Seven Costly (and Common) Credit Card Theft Scenarios

November 05, 2014

It might seem like using your credit card is next to harmless. In fact, there are many small mistakes that can have a substantial impact.

 

  • A Frozen Card Can Ruin Future Business Prospects

It is almost inevitable. As soon as your card is flagged and frozen, you will have to make a large purchase in front of important people. Almost nothing is more embarrassing as struggling to pay the dinner bill for a large client. Plus, your client probably will not think highly of the SNAFU.

  • You Can Be Stranded

After a great vacation, you want to hand the hotel clerk your bill and sign your name with a smile. A frozen card or a card with depleted funds can put a damper on your entire trip. Instead of waltzing to the airport, you will have to spend time on the phone while attempting to avoid all disapproving looks from customers behind you.

  • Speaking of Stranded…

A credit card can be invaluable while traveling. If worst comes to worst, you might have to fork over some cash to get to where you need to be ASAP. The ATM will likely spit out $200 and freeze if multiple transactions are attempted. Also, debit cards typically have low credit limits. Keep your options open, and reduce the risk of spending the night on the floor.

  • Ruined First Date

It is nice to grab the bill on a first date. It is not so nice to have the bill returned and a new form of payment requested. You could even ruin your chances with a future spouse. In many ways, saying, “My credit card was frozen,” is the 2014 version of saying, “I forgot my wallet in the car.”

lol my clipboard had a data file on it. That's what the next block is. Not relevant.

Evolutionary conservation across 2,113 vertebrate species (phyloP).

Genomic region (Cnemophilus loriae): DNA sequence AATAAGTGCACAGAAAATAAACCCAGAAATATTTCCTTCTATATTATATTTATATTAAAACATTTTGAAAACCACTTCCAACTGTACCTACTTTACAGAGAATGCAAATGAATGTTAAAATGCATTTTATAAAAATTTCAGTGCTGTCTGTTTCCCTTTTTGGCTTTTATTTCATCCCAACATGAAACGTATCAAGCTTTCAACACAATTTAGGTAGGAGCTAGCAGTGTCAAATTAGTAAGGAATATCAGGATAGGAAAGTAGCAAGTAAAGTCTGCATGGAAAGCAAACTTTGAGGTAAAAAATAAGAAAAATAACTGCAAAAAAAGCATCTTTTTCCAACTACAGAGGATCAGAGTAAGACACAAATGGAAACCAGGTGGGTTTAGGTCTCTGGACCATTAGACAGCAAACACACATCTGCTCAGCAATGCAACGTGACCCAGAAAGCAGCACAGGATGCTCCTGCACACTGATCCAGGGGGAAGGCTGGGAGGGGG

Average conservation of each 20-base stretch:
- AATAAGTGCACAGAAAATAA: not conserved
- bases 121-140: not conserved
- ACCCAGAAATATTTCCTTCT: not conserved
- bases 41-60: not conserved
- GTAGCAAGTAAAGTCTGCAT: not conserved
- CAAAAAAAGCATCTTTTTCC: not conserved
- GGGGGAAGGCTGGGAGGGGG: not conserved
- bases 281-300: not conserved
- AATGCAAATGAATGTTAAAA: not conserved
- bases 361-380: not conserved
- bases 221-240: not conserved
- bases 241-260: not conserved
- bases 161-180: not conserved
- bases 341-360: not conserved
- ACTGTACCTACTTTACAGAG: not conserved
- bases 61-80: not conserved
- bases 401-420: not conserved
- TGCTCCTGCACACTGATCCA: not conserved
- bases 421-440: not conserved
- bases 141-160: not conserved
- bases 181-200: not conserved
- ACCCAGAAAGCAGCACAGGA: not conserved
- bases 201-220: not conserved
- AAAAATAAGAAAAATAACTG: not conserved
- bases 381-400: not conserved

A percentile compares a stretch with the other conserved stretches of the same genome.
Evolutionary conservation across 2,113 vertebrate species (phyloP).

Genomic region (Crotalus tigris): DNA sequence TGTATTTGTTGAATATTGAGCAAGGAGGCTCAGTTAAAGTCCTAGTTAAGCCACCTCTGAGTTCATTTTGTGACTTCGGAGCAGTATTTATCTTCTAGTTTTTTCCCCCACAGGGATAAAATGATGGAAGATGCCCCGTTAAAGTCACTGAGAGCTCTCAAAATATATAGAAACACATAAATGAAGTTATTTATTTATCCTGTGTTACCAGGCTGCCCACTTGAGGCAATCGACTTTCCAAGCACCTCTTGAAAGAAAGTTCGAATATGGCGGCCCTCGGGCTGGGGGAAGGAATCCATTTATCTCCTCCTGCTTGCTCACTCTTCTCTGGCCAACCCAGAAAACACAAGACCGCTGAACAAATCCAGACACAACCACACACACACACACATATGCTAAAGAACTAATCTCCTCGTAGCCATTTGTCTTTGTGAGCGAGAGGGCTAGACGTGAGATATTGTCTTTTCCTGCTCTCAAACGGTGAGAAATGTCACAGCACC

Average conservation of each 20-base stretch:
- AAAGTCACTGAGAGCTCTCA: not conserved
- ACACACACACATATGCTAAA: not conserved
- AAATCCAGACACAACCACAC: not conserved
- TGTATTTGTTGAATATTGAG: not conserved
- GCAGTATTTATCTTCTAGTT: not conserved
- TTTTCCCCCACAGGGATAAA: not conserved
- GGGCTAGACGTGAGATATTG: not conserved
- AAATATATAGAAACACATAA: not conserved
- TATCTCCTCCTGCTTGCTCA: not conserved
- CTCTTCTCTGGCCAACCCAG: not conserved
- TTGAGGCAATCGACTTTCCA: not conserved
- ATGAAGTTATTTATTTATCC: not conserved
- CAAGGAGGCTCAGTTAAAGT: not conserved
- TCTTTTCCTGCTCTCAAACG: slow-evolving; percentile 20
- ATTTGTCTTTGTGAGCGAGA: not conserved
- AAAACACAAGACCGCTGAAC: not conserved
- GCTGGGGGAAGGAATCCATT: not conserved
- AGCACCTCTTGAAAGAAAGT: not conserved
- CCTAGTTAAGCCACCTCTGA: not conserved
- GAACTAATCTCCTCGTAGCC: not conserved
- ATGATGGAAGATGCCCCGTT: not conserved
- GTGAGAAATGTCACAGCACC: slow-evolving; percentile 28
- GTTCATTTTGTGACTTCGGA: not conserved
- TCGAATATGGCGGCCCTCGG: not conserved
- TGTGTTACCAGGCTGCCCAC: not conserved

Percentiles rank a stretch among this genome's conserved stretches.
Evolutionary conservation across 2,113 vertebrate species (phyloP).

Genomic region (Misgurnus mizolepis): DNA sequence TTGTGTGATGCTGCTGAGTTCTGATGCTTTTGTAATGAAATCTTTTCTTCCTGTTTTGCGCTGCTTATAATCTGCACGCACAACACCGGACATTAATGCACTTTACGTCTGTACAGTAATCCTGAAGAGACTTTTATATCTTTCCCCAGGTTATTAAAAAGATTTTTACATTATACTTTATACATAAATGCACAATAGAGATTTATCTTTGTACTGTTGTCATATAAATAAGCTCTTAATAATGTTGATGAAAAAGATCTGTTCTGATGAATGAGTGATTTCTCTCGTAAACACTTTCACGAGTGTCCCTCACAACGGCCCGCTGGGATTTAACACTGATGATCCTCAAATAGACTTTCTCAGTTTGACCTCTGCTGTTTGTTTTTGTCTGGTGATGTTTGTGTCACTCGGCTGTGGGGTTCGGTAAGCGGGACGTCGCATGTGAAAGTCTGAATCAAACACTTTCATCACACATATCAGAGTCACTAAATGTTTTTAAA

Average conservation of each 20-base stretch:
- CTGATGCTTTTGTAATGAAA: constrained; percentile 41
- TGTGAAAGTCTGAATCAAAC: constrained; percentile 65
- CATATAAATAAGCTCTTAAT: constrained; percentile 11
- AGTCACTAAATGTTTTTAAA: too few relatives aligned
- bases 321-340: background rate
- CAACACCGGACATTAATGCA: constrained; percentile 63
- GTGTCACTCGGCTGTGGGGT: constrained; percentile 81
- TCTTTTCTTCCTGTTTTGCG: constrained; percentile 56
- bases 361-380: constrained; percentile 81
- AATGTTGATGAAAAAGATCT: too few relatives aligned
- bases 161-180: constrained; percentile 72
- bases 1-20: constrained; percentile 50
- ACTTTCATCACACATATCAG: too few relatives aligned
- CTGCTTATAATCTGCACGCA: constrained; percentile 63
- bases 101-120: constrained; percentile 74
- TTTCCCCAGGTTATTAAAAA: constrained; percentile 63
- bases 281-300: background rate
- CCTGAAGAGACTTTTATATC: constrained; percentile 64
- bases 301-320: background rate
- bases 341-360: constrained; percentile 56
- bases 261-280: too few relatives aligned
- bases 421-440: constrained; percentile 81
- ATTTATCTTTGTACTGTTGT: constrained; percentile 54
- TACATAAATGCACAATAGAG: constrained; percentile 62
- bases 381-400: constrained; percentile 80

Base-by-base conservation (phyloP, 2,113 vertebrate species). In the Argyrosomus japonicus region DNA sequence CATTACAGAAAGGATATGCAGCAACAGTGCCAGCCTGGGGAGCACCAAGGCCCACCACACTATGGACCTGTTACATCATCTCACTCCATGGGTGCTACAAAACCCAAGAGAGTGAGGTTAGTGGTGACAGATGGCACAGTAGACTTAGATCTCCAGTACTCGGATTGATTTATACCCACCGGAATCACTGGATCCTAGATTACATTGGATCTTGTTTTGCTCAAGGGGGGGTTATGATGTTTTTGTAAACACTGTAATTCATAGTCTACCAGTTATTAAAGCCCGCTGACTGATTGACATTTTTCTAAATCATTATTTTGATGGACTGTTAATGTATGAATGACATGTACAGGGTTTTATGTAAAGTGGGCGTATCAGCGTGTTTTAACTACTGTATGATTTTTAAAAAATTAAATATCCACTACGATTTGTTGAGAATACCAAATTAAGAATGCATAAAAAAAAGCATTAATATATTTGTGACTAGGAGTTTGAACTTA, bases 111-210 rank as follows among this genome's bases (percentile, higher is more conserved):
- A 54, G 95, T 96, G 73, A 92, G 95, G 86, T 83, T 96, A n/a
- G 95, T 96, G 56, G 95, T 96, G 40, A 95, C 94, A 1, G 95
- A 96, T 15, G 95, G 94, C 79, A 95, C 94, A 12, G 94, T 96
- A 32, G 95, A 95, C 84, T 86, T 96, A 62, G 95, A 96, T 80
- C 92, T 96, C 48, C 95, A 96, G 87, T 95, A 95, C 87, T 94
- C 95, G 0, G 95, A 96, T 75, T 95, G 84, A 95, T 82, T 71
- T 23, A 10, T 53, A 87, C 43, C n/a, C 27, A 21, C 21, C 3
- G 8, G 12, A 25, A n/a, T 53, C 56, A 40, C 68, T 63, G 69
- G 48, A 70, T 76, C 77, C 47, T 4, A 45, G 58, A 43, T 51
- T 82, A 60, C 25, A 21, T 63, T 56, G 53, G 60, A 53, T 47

• Further Sever Familial Relations With Your Teenager

Adolescents are not like real people. They are a breed of their own. Paying for your teen to go to the movies with a friend can give you a few hours of much needed rest and relaxation at the venue down the block. A frozen credit card can give your teen even more ammunition in his or her ongoing quest to label you “the most embarrassing person ever.” Then, your teen will tell all friends and parents of friends in a matter of seconds thanks to social media sites.

  • Be Confident When Emergencies Happen

One of the best aspects of owning a credit card is the ability to use it during emergencies. The last person you want to call during an emergency is the customer service representative from the fraud department at your bank due to a frozen or overdrawn card. Focus on friends and family first by avoiding identity theft.

  • Avoid the Glare During Small Transactions

Some store clerks get it. Others have a general hatred of the public, and your credit card issues can only add fuel to the fire. Avoid getting the glare from a barista at 7:00 in the morning after your card was frozen. Start your day off right, and focus on better things.

Mitigate the Chances of Identity Theft

Many credit card theft scenarios are fixable. At best, they are a headache. At worst, they are costly. Protect yourself from the latest forms of identity theft to avoid shame, embarrassment, and the glare.